Get access to the exclusive HR Resources you need to succeed in 2018!
SHRM board member David Windley discusses how unconscious bias can derail workplace diversity efforts.
Is your employee handbook keeping up with the changing world of work? With SHRM's Employee Handbook Builder get peace of mind that your handbook is up-to-date.
Build competencies, establish credibility and advance your career—while earning PDCs—at SHRM Seminars in 12 cities across the U.S. this spring.
#SHRM18 will expand your perspective – on your organization, on your career, and on the way you approach HR. Join us in Chicago June 17-20, 2018
Members may download one copy of our sample forms and templates for your personal use within your organization. Please note that all such forms and policies should be reviewed by your legal counsel for compliance with applicable law, and should be modified to suit your organization’s culture, industry, and practices. Neither members nor non-members may reproduce such samples in any other way (e.g., to republish in a book or use for a commercial purpose) without SHRM’s permission. To request permission for specific items, click on the “reuse permissions” button on the page where you find the item.
Employers with operations in Mexico need to be aware of new minimum-wage requirements that became effective Jan. 1.
Mexico’s National Commission on Minimum Wages approved a 3.9 percent increase in the minimum wage, covering geographic zones A and B, the two areas into which the country is divided for purposes of minimum-wage calculations. Zone A comprises all of Mexico’s major cities and entry ports, while Zone B covers all other municipalities.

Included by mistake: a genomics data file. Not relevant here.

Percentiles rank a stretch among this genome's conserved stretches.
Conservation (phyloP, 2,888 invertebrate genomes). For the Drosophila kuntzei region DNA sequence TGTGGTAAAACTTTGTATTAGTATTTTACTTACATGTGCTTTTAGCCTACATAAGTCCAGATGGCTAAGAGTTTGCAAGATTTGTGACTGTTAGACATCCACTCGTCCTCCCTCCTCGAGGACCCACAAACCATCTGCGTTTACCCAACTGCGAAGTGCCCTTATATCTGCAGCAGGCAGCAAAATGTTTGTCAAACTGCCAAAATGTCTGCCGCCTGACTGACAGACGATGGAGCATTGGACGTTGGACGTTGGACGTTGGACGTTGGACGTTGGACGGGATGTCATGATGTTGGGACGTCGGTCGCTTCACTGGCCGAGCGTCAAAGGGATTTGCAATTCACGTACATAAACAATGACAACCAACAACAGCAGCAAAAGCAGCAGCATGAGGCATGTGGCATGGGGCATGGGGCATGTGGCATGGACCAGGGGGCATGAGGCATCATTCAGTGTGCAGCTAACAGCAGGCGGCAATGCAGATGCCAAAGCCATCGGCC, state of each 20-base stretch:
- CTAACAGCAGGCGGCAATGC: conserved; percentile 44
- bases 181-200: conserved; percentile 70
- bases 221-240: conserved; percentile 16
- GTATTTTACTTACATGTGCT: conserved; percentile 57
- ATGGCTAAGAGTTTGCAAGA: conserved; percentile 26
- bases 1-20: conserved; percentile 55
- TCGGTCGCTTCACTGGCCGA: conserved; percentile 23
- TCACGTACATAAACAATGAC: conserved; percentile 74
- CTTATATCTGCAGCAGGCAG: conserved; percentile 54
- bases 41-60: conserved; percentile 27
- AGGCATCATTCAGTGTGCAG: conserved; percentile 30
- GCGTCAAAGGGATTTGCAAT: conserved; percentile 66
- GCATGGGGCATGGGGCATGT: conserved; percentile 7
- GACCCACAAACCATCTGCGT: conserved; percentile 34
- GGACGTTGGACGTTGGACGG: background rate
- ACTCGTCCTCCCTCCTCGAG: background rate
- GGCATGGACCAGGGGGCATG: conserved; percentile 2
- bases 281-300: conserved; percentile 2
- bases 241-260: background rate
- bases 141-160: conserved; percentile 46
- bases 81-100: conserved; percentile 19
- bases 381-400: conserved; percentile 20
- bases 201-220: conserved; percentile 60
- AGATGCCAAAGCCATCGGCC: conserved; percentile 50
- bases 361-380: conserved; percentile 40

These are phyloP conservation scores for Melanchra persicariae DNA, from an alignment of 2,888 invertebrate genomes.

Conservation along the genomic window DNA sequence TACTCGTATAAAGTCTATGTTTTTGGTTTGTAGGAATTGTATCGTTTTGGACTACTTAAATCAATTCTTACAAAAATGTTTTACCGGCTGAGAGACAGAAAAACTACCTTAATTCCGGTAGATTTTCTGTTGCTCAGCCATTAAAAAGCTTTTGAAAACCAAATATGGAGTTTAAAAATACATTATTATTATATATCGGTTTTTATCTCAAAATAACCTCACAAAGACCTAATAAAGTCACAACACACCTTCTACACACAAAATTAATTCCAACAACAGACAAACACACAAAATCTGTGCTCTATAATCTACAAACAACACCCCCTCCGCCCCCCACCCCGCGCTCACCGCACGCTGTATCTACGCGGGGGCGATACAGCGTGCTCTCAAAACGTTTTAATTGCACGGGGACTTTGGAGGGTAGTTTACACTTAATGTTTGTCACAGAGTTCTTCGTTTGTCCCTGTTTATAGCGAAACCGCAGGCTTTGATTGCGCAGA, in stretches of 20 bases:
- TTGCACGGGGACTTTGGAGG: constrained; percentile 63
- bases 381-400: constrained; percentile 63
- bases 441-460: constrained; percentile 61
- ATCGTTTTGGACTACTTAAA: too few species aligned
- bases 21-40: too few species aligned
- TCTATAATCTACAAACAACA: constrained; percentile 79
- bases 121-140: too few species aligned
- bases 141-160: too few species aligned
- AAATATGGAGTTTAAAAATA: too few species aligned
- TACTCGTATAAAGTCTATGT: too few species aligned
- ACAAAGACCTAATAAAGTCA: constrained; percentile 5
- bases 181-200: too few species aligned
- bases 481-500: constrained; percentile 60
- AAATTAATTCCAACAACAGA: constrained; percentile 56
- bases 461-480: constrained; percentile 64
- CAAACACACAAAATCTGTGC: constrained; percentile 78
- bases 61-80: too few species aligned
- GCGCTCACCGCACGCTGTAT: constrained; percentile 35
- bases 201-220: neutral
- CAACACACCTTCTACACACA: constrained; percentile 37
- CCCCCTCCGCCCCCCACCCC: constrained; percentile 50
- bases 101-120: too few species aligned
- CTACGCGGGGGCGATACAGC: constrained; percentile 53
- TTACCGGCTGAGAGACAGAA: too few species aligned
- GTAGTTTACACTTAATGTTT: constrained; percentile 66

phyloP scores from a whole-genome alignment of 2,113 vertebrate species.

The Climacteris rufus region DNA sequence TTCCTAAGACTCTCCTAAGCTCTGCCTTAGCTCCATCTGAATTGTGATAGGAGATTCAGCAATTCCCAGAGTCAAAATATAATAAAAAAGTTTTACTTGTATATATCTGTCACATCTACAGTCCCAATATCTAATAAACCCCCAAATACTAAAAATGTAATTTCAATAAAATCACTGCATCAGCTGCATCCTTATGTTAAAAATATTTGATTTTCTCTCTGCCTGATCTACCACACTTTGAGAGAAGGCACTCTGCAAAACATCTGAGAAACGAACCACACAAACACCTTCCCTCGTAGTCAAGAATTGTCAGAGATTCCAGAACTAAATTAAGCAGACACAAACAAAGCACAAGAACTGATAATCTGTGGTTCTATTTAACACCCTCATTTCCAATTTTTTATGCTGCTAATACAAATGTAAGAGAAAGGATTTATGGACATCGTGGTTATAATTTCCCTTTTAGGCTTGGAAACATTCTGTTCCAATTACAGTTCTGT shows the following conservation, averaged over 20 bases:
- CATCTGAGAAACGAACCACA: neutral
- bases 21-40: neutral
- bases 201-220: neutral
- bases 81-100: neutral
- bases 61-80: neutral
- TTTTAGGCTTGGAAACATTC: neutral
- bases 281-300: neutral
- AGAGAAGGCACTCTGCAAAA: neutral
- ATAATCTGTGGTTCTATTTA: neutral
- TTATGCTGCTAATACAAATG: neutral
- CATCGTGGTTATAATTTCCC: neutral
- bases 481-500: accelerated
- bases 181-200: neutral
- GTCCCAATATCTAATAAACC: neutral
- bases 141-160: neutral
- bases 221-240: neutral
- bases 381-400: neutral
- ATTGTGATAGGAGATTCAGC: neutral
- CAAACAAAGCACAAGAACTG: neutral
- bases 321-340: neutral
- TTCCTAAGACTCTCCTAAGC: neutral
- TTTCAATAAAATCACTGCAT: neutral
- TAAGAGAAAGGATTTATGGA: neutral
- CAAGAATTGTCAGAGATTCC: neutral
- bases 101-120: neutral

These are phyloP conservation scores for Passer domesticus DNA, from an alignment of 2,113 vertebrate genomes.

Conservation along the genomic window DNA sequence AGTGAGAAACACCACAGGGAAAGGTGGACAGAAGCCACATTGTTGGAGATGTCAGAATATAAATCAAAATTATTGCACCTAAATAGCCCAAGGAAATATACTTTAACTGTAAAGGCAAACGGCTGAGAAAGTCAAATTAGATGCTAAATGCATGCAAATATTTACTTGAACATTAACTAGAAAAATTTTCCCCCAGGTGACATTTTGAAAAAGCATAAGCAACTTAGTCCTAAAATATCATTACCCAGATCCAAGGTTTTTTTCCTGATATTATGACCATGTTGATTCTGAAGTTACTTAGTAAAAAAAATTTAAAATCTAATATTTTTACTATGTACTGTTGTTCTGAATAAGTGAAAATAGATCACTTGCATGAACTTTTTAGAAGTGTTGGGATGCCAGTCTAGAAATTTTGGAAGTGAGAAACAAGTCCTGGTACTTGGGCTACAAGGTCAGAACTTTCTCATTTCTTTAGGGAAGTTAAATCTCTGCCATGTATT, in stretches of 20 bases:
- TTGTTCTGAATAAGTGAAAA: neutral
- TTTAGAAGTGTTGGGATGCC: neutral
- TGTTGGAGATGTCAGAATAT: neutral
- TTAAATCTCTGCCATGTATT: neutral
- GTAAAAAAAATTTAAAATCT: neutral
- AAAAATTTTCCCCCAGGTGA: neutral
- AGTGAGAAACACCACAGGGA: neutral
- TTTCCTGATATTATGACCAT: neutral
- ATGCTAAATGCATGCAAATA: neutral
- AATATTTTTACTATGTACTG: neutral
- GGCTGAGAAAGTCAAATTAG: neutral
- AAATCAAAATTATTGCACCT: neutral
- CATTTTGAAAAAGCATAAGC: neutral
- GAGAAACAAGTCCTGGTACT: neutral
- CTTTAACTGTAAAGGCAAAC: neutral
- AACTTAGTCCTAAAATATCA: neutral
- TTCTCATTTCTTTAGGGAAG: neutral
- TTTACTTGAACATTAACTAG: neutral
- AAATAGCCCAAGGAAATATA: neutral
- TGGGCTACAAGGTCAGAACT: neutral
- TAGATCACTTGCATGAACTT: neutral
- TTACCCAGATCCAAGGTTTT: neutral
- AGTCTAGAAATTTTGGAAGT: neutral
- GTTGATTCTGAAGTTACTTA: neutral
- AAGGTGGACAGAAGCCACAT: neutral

The increase raised the minimum wage in Zone A to $67.29 Mexican pesos (approximately $5.18 USD) per day. In this zone are Mexico City and its metropolitan area; the states of Baja California and Baja California Sur; the cities of Acapulco, Guerrero; Ciudad Juarez, Chihuahua; Guadalajara, Jalisco and its suburbs; Monterrey, Nuevo León and its metropolitan area; Hermosillo, Sonora; Matamoros and Reynosa, Tamaulipas; and Coatzacoalcos, Veracruz.
The minimum wage in Zone B increased to $63.77 Mexican pesos (approximately $4.91 USD) per day. This zone covers the following states: Aguascalientes, Campeche, Coahuila, Colima, Chiapas, Durango, Guanajuato, Hidalgo, Michoacán, Morelos, Nayarit, Oaxaca, Puebla, Querétaro, Quintana Roo, San Luis Potosí, Sinaloa, Tabasco, Tlaxcala, Yucatán and Zacatecas. It also covers specific municipalities within the states of Chihuahua, Guerrero, Jalisco, Estado de México, Nuevo León, Sonora, Tamaulipas and Veracruz that are not included in Zone A.
“The approval of Mexico’s minimum wage is a positive step,” said Robert Garcia, SPHR, GPHR, HRMP, director of global business at the Society for Human Resource Management (SHRM). “Due to inflation, workers will regain some of their purchasing power, and this will benefit the economies of Mexico and its partners,” said Garcia, who oversees business development in Latin America for SHRM.
A complete list of the minimum-wage levels for Mexico that took effect on Jan. 1, 2014, can be found here.
Roy Maurer is an online editor/manager for SHRM.
Follow him at @SHRMRoy
SHRM Online Global HR page
Keep up with the latest Global HR news
You have successfully saved this page as a bookmark.
Please confirm that you want to proceed with deleting bookmark.
You have successfully removed bookmark.
Please log in as a SHRM member before saving bookmarks.
Please sign in as a SHRM member before saving bookmarks.
Please purchase a SHRM membership before saving bookmarks.
An error has occurred
Recommended for you
Apply by March 23
SHRM’s HR Vendor Directory contains over 3,200 companies